The role of Sry-related HMG Box-4 (SOX4) in bladder cancer and cancer stem-ness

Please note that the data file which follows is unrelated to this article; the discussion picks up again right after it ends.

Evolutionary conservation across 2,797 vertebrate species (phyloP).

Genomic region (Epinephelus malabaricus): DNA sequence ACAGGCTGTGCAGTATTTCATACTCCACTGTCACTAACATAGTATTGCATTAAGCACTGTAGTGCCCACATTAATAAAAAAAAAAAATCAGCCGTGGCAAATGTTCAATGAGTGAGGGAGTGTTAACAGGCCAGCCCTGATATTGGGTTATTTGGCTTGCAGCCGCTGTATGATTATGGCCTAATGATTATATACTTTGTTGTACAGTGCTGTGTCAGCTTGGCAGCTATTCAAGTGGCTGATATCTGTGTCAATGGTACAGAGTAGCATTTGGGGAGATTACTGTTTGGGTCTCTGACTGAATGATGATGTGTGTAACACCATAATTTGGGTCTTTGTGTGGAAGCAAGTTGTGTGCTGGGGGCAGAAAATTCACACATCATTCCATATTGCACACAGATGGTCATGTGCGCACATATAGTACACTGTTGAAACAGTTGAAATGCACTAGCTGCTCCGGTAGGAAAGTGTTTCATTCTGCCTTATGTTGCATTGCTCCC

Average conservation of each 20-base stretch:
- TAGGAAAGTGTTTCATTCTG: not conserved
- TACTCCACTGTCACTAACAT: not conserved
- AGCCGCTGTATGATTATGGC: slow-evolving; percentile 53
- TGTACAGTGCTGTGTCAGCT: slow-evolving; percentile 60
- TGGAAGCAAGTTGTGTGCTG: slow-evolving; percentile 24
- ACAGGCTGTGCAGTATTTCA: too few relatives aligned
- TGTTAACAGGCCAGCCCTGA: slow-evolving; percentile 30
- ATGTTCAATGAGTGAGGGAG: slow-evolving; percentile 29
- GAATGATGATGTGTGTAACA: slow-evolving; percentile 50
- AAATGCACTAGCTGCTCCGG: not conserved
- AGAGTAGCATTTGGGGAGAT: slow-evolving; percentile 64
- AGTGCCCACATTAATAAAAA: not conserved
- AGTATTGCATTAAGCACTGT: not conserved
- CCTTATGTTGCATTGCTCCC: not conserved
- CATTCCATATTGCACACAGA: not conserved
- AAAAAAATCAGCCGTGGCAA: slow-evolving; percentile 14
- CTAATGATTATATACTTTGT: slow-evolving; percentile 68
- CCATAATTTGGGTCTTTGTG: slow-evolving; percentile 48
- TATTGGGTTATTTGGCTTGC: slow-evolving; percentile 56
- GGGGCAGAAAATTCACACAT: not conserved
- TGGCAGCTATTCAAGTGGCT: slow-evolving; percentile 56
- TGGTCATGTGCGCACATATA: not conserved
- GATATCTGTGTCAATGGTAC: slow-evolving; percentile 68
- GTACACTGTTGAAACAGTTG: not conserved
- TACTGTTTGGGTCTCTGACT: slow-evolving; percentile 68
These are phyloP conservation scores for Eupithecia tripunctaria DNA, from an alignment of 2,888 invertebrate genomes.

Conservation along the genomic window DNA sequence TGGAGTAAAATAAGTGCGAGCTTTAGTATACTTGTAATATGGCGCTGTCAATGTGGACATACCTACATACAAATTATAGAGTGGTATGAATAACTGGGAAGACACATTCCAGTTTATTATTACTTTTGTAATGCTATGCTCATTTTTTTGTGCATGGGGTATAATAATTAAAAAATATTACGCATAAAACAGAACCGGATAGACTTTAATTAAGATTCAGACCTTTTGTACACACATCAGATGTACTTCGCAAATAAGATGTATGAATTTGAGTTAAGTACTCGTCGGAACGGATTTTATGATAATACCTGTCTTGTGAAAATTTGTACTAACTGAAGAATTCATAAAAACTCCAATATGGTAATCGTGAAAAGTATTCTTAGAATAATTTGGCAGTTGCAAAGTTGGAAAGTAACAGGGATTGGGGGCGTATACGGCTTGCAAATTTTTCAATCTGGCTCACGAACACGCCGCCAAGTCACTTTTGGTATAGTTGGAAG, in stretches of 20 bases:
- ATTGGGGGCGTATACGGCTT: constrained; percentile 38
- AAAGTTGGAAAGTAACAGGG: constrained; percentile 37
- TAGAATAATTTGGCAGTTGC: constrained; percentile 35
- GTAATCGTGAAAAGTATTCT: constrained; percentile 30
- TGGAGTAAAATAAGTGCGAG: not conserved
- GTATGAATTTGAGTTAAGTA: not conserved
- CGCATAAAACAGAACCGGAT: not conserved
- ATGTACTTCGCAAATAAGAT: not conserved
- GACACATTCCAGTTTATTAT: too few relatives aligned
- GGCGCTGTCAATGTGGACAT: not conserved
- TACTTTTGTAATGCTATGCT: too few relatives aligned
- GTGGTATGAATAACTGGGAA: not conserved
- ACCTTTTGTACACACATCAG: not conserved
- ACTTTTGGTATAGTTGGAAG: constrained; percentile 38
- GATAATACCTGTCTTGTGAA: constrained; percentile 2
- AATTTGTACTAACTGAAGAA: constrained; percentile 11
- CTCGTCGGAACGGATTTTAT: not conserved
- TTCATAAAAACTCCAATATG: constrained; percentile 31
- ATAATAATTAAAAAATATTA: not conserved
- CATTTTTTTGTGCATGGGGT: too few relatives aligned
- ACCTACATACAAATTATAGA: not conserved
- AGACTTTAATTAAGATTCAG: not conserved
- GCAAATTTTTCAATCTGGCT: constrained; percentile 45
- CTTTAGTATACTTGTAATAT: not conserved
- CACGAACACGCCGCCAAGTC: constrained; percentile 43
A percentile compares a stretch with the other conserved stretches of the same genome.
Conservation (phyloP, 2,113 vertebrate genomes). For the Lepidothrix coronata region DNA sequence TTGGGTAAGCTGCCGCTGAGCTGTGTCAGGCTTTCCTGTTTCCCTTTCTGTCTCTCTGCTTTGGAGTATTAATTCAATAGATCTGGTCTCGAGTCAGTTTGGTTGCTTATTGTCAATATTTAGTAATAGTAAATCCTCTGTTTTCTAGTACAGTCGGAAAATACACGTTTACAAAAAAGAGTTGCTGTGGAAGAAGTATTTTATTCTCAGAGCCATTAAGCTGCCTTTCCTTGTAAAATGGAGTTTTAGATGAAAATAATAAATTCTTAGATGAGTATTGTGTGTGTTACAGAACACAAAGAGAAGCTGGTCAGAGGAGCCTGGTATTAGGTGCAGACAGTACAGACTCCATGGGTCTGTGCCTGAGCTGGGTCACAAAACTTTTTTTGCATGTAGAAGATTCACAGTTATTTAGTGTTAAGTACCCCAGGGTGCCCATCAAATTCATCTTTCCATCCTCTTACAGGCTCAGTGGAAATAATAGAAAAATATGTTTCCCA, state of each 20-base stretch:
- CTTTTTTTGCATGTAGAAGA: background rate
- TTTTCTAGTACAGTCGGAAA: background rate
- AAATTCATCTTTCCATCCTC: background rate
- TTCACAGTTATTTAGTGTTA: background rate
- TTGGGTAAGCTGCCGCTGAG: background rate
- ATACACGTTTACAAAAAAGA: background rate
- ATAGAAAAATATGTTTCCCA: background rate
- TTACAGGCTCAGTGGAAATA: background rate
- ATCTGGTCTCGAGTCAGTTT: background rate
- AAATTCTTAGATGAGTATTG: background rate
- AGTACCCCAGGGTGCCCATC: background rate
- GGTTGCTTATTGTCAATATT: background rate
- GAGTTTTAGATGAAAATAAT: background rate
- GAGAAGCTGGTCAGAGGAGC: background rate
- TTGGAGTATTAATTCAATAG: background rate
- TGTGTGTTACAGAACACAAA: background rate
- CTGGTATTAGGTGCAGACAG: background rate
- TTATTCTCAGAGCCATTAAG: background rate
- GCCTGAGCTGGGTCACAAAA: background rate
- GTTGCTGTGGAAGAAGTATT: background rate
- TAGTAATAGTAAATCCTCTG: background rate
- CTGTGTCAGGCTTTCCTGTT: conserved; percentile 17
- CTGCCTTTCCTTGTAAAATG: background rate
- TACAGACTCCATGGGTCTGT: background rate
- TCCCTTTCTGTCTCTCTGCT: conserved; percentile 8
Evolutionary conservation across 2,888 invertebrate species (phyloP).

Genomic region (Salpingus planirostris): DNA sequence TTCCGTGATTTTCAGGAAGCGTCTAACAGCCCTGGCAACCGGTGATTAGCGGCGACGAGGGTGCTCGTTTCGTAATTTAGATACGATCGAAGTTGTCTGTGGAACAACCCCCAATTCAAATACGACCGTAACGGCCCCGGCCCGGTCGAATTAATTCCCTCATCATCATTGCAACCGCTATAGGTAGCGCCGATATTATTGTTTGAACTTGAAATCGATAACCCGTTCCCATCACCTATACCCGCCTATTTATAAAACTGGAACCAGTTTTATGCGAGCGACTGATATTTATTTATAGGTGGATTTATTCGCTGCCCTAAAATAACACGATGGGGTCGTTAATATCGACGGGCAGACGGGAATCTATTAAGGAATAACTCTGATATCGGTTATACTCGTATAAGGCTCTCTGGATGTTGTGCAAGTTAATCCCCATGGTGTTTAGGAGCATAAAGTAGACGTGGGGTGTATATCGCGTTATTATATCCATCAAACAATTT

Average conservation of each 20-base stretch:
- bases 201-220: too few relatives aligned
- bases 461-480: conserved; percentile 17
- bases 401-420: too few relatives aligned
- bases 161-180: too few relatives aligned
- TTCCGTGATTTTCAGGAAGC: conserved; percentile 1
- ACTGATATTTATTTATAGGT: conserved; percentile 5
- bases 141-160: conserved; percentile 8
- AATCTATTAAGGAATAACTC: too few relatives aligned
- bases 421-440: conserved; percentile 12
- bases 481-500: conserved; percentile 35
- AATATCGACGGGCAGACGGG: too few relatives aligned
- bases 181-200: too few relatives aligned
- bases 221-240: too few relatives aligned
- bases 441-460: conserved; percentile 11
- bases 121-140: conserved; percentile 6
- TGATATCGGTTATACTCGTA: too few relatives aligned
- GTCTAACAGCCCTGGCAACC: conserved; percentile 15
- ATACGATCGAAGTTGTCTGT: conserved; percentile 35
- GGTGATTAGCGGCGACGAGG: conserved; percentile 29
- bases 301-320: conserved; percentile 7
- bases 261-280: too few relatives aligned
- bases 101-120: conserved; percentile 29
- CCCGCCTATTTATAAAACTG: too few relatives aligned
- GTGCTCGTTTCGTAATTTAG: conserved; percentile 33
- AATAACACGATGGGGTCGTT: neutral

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Bladder cancer is the seventh most common form of cancer worldwide and the second most common urologic malignancy. It consists of the non-muscle invasive and muscle invasive form, of which the latter often becomes metastatic with a poor 5 year survival rate of only 5%. Hence, the identification of new diagnostic or therapeutic targets in muscle invasive bladder cancer is crucial. From TCGA data analysis, it appeared that SOX4 is frequently upregulated in invasive bladder cancer. SOX4 was found to mediate tumorigenesis and tumor progression, indicating a function as oncogene. On the other hand, it was also linked to tumor suppressive processes; dependent on the tumor type, tumor stage and cellular context. In the first part of this project, we demonstrate that knock down of SOX4 significantly decreases cell migration capacity, anchorage independent growth in soft agar, self-renewal potential in muscle invasive bladder cancer RT-112 cells and dramatically inhibits its tumorigenesis in vivo. These results indicate an oncogenic role of SOX4 in muscle invasive bladder cancer, possibly through the expansion of cancer stem cells (CSCs). In the second part of this project, the applicability of the CSC marker ALDH is assessed in a panel of bladder cancer cell lines. The stem-like properties of ALDH high versus ALDH low populations are assessed using the in vitro sphere forming assay and in vivo xenotransplantation in serial dilutions. We showed that there is no positive correlation between ALDH high population and the self-renewal potential. Bladder spheres formed from RT-112 cells contain a heterogeneous ALDH population. In addition, RT-112 bladder cancer cells were sorted into ALDH high and ALDH low populations. Both populations showed self-renewal potential and were capable of heterogeneous lineage formation. After injection of as few as 100 cells, both populations initiated tumor growth in mice. These findings indicate that the ALDH high phenotype is not a suitable CSC marker in bladder cancer.